Danish startup Artland is building a social marketplace for the art world and its key players: Galleries and professional collectors, while also hoping an app-based approach helps onboard a new generation of art buyers.
The team’s overarching mission is to make art buying more accessible and thus widen the sales tube. The core problem being that galleries aren’t typically short of artworks to hang on their walls. What they truly need is more buyers’ eyes in front of exhibited works.
On a more abstract level, galleries do likely also need to up their marketings game to compete in an era of selfie culture and trivial digital generation providing plenty of low cost, taste-customized printable fodder for consumers to fill up their walls.( Not that you’d call it art, but, well, wall space is finite .)
“The art market is a complex and governed market entailing there’s a lot of players in there, and it’s difficult to understand what it’s all about, ” says co-founder Mattis Curth, who along with his brother and co-founder Jeppe only stepped foot in a gallery for the first time in early 2016. That experience resulted them to the idea for Artland as they felt the art marketplace lacked transparency and could be more welcoming to newcomers.
“The vision of Artland is to make art more accessible to a broader audience. And lower the barrier to enter the market, ” he adds. “What we do is to build on the principles of social media. Because that is how we can target the new generation of art buyers.
“Right now we stance ourselves as the only social art marketplace … That means we are the place for collectors to connect with one another and the first place for collectors to share their collectings online.”
There are some pretty sizable players in the online art market space these days. New York based Artsy, founded back in 2009, pulled in a $50 M fund round this summer, for example, for an auction-focused art marketplace that’s valued at $275 M.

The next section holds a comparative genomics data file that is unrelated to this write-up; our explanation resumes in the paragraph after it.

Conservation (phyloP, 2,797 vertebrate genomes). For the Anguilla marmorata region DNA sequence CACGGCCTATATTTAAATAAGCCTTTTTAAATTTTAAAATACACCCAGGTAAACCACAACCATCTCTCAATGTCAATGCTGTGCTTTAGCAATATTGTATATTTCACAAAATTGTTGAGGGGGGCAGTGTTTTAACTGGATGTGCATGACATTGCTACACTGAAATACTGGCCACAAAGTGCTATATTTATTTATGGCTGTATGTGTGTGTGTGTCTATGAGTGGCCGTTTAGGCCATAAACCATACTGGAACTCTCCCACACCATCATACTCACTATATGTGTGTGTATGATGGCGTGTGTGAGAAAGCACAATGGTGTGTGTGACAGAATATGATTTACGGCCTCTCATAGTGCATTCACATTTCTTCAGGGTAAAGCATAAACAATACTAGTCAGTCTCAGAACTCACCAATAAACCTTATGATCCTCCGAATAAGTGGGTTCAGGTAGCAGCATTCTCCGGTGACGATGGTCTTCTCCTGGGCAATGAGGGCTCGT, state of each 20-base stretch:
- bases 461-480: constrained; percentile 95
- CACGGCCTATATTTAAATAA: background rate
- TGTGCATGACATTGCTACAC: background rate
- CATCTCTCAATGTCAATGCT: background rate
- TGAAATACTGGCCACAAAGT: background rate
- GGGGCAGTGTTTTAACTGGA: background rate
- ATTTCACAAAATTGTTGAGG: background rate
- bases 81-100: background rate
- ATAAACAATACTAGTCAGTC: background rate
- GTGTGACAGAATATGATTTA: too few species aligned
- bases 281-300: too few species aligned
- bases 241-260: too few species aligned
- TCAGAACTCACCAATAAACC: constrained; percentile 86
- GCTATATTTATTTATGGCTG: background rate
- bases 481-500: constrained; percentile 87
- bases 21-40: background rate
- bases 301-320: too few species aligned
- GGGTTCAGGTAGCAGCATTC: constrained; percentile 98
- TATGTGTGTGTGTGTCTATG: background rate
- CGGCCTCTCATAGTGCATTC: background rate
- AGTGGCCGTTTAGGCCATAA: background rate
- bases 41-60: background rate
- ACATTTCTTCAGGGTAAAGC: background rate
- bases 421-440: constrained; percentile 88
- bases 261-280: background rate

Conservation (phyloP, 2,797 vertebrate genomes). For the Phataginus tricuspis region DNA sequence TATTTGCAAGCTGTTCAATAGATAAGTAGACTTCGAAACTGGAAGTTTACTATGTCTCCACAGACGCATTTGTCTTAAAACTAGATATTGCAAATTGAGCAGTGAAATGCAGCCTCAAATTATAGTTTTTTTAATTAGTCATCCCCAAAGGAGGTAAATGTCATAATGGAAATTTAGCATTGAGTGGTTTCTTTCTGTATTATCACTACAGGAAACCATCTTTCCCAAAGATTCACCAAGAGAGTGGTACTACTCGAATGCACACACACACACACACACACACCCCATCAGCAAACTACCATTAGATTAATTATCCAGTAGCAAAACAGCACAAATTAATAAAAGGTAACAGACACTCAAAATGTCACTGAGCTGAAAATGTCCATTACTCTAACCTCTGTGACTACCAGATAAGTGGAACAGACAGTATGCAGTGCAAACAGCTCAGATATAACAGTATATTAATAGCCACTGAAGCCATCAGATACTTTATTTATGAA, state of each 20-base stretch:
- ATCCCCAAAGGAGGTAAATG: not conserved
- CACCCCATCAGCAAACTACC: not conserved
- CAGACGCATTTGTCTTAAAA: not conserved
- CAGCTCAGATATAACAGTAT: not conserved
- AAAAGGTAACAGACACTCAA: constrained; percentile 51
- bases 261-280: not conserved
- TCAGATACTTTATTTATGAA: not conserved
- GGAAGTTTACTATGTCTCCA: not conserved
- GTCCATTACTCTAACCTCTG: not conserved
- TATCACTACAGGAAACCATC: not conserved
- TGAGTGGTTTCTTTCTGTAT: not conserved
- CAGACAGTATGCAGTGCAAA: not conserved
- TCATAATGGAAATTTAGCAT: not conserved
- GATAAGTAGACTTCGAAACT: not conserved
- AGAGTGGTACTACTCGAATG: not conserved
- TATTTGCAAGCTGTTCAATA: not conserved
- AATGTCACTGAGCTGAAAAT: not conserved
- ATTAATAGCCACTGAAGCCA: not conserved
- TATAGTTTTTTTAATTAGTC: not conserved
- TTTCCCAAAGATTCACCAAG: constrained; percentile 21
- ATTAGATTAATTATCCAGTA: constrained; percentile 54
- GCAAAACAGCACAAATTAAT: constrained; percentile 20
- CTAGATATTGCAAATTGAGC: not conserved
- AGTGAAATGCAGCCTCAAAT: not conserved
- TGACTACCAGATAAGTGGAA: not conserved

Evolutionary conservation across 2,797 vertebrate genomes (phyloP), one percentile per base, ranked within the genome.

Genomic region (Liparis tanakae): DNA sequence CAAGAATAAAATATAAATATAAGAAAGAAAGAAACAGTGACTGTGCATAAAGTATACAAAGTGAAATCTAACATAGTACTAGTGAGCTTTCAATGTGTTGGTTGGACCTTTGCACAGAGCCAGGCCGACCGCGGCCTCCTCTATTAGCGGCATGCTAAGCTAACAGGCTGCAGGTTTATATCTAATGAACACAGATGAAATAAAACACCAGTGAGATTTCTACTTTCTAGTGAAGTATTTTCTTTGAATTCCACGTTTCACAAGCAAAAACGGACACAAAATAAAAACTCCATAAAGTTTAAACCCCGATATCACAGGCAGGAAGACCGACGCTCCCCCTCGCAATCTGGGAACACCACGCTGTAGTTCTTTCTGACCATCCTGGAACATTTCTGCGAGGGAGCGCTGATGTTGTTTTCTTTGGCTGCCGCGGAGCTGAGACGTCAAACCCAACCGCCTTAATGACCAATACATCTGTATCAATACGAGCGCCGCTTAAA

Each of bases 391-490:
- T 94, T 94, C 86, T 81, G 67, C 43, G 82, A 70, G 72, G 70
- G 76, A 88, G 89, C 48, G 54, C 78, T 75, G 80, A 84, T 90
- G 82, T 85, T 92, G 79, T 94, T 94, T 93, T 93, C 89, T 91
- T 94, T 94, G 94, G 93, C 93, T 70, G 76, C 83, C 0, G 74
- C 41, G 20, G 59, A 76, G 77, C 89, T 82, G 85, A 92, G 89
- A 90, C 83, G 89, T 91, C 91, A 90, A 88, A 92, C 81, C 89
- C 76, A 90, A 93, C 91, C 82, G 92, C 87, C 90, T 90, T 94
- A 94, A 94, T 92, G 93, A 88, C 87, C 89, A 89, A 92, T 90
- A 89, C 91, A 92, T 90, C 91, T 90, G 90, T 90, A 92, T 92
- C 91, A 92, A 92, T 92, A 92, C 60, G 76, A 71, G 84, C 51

Plenty of other art e-tail industries are also well established selling artworks online — such as the curated, contemporary selection offered by a site like Rise Art.
There are even some more recent no-barrier-to-entry startup approaches, like’ Tinder for art’ startup Wydr — which lets anyone upload artworks for sale, and immediately connects those artist/ artwork proprietors with potential buyers who get to swipe through photos of the works in its app( effectively playing the gallery role itself, just without any curation ).
Artland’s positioning is definitely not another’ Tinder for art’. All the artworks for sale on its platform are by artists who have gained gallery representation already so are likely more established( and thus likely also of more interest to professional art buyers/ collectors ).
Though users of the app can view a wider selection of artworks via the app too , not just those available to buy, as collectors can publicly share uploaded images of the works they own with the community.
Curth says the difference in positioning between Artland and Artsy is a focus on collectors — with Artland offering free tools for art collectors to register and manage their collections.